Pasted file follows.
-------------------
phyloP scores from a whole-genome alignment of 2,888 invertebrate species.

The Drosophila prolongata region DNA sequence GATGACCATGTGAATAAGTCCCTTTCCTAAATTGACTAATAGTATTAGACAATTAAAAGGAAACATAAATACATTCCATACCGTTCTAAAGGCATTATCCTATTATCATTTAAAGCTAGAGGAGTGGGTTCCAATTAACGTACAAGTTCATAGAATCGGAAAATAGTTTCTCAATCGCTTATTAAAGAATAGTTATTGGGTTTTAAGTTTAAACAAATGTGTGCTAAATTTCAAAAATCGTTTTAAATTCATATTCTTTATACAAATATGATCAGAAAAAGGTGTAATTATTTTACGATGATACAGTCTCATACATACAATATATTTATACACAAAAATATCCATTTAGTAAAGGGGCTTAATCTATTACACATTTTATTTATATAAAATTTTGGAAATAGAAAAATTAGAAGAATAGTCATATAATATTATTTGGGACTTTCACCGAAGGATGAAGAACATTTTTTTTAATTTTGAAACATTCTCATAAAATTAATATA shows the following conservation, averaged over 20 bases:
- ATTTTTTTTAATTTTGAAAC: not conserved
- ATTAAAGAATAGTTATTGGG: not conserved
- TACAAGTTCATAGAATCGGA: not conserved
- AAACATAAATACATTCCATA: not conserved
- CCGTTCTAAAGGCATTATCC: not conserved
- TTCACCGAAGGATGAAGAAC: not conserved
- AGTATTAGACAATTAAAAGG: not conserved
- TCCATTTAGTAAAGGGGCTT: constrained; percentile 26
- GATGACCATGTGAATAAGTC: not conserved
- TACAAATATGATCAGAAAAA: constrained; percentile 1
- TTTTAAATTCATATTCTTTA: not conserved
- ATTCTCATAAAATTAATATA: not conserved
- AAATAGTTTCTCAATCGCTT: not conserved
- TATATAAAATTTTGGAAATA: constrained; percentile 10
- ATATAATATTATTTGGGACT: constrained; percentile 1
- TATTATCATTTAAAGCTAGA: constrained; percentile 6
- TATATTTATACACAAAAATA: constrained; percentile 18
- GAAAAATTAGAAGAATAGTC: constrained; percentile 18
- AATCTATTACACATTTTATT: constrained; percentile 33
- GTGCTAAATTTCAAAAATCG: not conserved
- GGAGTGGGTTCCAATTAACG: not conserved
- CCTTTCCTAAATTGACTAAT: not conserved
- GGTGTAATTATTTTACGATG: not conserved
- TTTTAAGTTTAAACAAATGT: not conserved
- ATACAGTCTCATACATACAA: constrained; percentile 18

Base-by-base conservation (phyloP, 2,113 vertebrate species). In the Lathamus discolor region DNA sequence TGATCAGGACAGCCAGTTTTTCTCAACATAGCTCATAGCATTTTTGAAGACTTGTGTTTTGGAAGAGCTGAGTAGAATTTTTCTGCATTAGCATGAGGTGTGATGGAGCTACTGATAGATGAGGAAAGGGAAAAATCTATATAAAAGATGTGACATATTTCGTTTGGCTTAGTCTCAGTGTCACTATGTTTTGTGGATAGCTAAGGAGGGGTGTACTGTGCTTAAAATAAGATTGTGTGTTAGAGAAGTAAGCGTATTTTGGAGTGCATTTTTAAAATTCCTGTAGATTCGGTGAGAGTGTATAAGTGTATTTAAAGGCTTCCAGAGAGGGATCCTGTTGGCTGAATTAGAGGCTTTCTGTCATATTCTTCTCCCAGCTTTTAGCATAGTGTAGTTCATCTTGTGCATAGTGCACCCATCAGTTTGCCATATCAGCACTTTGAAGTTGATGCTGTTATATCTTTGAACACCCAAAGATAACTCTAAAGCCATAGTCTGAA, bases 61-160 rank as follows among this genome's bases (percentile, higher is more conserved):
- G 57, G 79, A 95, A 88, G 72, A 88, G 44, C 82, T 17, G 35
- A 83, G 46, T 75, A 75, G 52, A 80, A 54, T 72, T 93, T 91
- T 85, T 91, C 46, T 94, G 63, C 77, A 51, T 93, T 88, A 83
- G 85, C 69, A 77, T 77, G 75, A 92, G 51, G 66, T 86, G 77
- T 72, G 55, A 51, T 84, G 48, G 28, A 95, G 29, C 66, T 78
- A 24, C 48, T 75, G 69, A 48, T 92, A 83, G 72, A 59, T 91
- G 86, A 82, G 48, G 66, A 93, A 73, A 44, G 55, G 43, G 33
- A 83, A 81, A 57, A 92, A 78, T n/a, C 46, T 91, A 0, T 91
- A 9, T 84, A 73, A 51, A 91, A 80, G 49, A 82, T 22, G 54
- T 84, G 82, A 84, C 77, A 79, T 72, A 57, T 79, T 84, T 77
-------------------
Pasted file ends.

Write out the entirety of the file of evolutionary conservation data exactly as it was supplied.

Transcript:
phyloP scores from a whole-genome alignment of 2,888 invertebrate species.

The Drosophila prolongata region DNA sequence GATGACCATGTGAATAAGTCCCTTTCCTAAATTGACTAATAGTATTAGACAATTAAAAGGAAACATAAATACATTCCATACCGTTCTAAAGGCATTATCCTATTATCATTTAAAGCTAGAGGAGTGGGTTCCAATTAACGTACAAGTTCATAGAATCGGAAAATAGTTTCTCAATCGCTTATTAAAGAATAGTTATTGGGTTTTAAGTTTAAACAAATGTGTGCTAAATTTCAAAAATCGTTTTAAATTCATATTCTTTATACAAATATGATCAGAAAAAGGTGTAATTATTTTACGATGATACAGTCTCATACATACAATATATTTATACACAAAAATATCCATTTAGTAAAGGGGCTTAATCTATTACACATTTTATTTATATAAAATTTTGGAAATAGAAAAATTAGAAGAATAGTCATATAATATTATTTGGGACTTTCACCGAAGGATGAAGAACATTTTTTTTAATTTTGAAACATTCTCATAAAATTAATATA shows the following conservation, averaged over 20 bases:
- ATTTTTTTTAATTTTGAAAC: not conserved
- ATTAAAGAATAGTTATTGGG: not conserved
- TACAAGTTCATAGAATCGGA: not conserved
- AAACATAAATACATTCCATA: not conserved
- CCGTTCTAAAGGCATTATCC: not conserved
- TTCACCGAAGGATGAAGAAC: not conserved
- AGTATTAGACAATTAAAAGG: not conserved
- TCCATTTAGTAAAGGGGCTT: constrained; percentile 26
- GATGACCATGTGAATAAGTC: not conserved
- TACAAATATGATCAGAAAAA: constrained; percentile 1
- TTTTAAATTCATATTCTTTA: not conserved
- ATTCTCATAAAATTAATATA: not conserved
- AAATAGTTTCTCAATCGCTT: not conserved
- TATATAAAATTTTGGAAATA: constrained; percentile 10
- ATATAATATTATTTGGGACT: constrained; percentile 1
- TATTATCATTTAAAGCTAGA: constrained; percentile 6
- TATATTTATACACAAAAATA: constrained; percentile 18
- GAAAAATTAGAAGAATAGTC: constrained; percentile 18
- AATCTATTACACATTTTATT: constrained; percentile 33
- GTGCTAAATTTCAAAAATCG: not conserved
- GGAGTGGGTTCCAATTAACG: not conserved
- CCTTTCCTAAATTGACTAAT: not conserved
- GGTGTAATTATTTTACGATG: not conserved
- TTTTAAGTTTAAACAAATGT: not conserved
- ATACAGTCTCATACATACAA: constrained; percentile 18

Base-by-base conservation (phyloP, 2,113 vertebrate species). In the Lathamus discolor region DNA sequence TGATCAGGACAGCCAGTTTTTCTCAACATAGCTCATAGCATTTTTGAAGACTTGTGTTTTGGAAGAGCTGAGTAGAATTTTTCTGCATTAGCATGAGGTGTGATGGAGCTACTGATAGATGAGGAAAGGGAAAAATCTATATAAAAGATGTGACATATTTCGTTTGGCTTAGTCTCAGTGTCACTATGTTTTGTGGATAGCTAAGGAGGGGTGTACTGTGCTTAAAATAAGATTGTGTGTTAGAGAAGTAAGCGTATTTTGGAGTGCATTTTTAAAATTCCTGTAGATTCGGTGAGAGTGTATAAGTGTATTTAAAGGCTTCCAGAGAGGGATCCTGTTGGCTGAATTAGAGGCTTTCTGTCATATTCTTCTCCCAGCTTTTAGCATAGTGTAGTTCATCTTGTGCATAGTGCACCCATCAGTTTGCCATATCAGCACTTTGAAGTTGATGCTGTTATATCTTTGAACACCCAAAGATAACTCTAAAGCCATAGTCTGAA, bases 61-160 rank as follows among this genome's bases (percentile, higher is more conserved):
- G 57, G 79, A 95, A 88, G 72, A 88, G 44, C 82, T 17, G 35
- A 83, G 46, T 75, A 75, G 52, A 80, A 54, T 72, T 93, T 91
- T 85, T 91, C 46, T 94, G 63, C 77, A 51, T 93, T 88, A 83
- G 85, C 69, A 77, T 77, G 75, A 92, G 51, G 66, T 86, G 77
- T 72, G 55, A 51, T 84, G 48, G 28, A 95, G 29, C 66, T 78
- A 24, C 48, T 75, G 69, A 48, T 92, A 83, G 72, A 59, T 91
- G 86, A 82, G 48, G 66, A 93, A 73, A 44, G 55, G 43, G 33
- A 83, A 81, A 57, A 92, A 78, T n/a, C 46, T 91, A 0, T 91
- A 9, T 84, A 73, A 51, A 91, A 80, G 49, A 82, T 22, G 54
- T 84, G 82, A 84, C 77, A 79, T 72, A 57, T 79, T 84, T 77